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UK researchers report breakthrough in fighting killer superbug

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Treatment for the antibiotic resistant bacteria Klebsiella pneumoniae could lie within the bodies’ natural defences, according to researchers from the UK and Austria.

The recent discovery could radically change the approach to treating this common infection, said the researchers at Queen’s University Belfast and the University of Vienna.

“These are encouraging results and open new avenues of research to fight this killer infection”

Jose Bengoechea

They say they have discovered how immune cells arriving at the site of infection communicate and join forces to eradicate Klebsiella during lung infections.

Their findings, published in the journal Plos Pathogens, show that interferons, naturally produced in the human body, are fighting back against the bacterial Klebsiella infection.

As a result, future therapies for severe Klebsiella infections could target the immune system, rather than the pathogen itself, said the researchers at Queen’s University and Vienna University.

They highlighted that the bacteria Klebsiella pneumoniae caused a number of infections including sepsis, urinary tract infections and pneumonia.

As Klebsiella becomes more resistant to antibiotics, these common infections are becoming increasingly difficult to treat, they warned.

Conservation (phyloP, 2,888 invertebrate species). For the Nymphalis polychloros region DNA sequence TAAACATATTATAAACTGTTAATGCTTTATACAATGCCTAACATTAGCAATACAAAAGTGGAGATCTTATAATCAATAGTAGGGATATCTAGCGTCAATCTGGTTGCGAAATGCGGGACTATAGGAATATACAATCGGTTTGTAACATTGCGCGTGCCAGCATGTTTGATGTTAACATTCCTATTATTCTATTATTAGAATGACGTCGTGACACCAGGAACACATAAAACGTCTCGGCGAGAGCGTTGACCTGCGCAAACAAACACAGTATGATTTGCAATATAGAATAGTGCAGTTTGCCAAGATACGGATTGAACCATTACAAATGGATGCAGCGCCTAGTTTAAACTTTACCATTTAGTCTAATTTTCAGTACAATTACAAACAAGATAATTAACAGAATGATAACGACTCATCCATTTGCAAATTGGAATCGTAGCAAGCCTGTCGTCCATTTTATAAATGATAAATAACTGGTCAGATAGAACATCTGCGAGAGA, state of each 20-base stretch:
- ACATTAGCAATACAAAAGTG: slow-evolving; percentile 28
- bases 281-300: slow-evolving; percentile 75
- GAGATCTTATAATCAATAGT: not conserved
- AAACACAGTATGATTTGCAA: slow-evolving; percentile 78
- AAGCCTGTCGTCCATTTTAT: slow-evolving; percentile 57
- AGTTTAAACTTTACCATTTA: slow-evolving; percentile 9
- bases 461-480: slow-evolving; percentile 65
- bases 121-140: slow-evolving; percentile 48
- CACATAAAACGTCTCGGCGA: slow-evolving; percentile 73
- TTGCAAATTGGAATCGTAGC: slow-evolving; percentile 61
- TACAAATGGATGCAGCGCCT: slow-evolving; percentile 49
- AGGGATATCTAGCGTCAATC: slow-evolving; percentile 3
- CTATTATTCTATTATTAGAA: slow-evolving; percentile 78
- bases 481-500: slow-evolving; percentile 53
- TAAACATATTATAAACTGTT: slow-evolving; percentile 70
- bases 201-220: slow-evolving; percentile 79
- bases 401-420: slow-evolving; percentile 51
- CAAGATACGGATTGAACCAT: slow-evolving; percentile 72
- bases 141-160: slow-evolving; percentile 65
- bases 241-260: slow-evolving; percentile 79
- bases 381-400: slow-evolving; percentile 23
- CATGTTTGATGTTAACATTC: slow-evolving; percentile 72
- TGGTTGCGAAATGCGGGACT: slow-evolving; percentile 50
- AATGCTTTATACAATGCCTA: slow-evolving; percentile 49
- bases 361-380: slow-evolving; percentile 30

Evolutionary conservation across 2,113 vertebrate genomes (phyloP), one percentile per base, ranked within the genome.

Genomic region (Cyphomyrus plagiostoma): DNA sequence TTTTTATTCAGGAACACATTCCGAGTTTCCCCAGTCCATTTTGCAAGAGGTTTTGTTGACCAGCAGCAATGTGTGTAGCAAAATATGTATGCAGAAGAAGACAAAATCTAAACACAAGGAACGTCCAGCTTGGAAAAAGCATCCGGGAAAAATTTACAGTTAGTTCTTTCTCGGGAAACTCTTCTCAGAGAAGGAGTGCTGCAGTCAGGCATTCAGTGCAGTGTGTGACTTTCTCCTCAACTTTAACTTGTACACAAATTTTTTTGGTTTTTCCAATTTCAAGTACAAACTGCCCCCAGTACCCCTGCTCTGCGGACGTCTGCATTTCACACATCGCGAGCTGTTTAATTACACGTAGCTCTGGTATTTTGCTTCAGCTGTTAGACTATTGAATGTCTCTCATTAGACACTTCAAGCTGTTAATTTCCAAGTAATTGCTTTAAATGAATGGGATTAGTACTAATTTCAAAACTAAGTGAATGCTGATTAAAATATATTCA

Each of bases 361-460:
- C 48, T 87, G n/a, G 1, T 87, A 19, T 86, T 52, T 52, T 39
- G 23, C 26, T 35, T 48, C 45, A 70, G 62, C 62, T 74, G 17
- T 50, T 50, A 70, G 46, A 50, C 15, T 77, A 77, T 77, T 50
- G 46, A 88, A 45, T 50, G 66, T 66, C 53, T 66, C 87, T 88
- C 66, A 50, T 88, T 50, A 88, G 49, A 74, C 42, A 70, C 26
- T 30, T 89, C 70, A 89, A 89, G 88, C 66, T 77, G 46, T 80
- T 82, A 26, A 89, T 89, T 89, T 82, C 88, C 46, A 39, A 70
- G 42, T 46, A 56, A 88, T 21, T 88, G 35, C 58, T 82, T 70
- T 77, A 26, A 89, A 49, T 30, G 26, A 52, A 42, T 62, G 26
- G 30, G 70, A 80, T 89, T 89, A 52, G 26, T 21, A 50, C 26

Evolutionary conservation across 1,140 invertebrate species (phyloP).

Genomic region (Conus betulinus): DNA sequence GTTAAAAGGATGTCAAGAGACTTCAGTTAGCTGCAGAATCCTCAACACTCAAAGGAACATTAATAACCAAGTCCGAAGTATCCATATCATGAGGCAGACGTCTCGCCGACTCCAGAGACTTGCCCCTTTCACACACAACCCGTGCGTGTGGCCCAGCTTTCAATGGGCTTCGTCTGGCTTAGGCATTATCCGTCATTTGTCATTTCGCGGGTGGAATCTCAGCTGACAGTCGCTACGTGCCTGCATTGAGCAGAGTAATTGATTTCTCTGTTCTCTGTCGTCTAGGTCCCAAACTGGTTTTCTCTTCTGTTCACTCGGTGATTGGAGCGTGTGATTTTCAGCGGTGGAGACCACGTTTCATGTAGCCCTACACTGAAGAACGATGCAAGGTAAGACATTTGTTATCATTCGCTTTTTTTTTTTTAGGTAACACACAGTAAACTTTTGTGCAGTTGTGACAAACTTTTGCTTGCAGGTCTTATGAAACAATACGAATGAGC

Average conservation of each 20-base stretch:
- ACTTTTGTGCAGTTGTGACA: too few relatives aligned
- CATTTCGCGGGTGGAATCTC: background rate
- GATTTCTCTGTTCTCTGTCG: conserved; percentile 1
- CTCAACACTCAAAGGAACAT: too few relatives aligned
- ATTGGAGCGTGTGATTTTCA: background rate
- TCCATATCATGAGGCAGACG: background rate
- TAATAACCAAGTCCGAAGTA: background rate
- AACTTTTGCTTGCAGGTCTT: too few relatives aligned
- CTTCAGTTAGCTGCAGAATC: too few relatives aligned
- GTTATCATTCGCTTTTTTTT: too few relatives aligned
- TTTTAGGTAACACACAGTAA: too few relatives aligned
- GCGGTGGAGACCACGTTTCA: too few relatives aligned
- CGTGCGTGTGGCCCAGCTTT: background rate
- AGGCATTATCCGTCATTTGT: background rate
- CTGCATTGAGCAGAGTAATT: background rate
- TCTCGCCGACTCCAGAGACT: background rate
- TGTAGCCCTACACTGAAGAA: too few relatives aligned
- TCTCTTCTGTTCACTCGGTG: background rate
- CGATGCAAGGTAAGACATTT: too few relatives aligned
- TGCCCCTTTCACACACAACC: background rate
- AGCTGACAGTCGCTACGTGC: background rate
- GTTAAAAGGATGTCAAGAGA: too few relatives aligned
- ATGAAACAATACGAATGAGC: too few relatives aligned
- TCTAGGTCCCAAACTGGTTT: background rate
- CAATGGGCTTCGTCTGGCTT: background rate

The perceived danger has led the World Health Organization recently to declare an urgent need for new therapeutics to be discovered for Klebsiella.

One of the lead study authors, Professor Jose Bengoechea from Belfast, said: “Klebsiella pneumoniae is of particular concern as it can cause infections such as bladder infections and pneumonia and has mortality rates of 25-60%.

“Antibiotics that were previously used to treat these infections are no longer effective, meaning treatment options for common illnesses are becoming increasingly limited,” he said.

Queen's University Belfast

UK researchers report breakthrough in fighting killer superbug

Source: Queen’s University Belfast

Jose Bengoechea

“Interferons are well known weapons found within our bodies that fight against infections caused by viruses,” noted Professor Bengoechea.

He said: “This pre-clinical study has found that interferons are being produced to fight against the infection caused by Klebsiella, which is fast becoming resistant to treatment by antibiotics.”

“These findings indicate that we can focus on therapy that manipulates interferons to fight Klebsiella, maximising our bodies’ natural resources to treat disease and reducing the need to use antibiotics for these infections,” he said.

“Further investigations are needed but these are encouraging results and open new avenues of research to fight this killer infection,” he added.

The publication of the research coincides with the WHO’s Antibiotic Awareness Week, which runs during 13-19 November, and is intended to raise awareness of the threat from antibiotic resistance.


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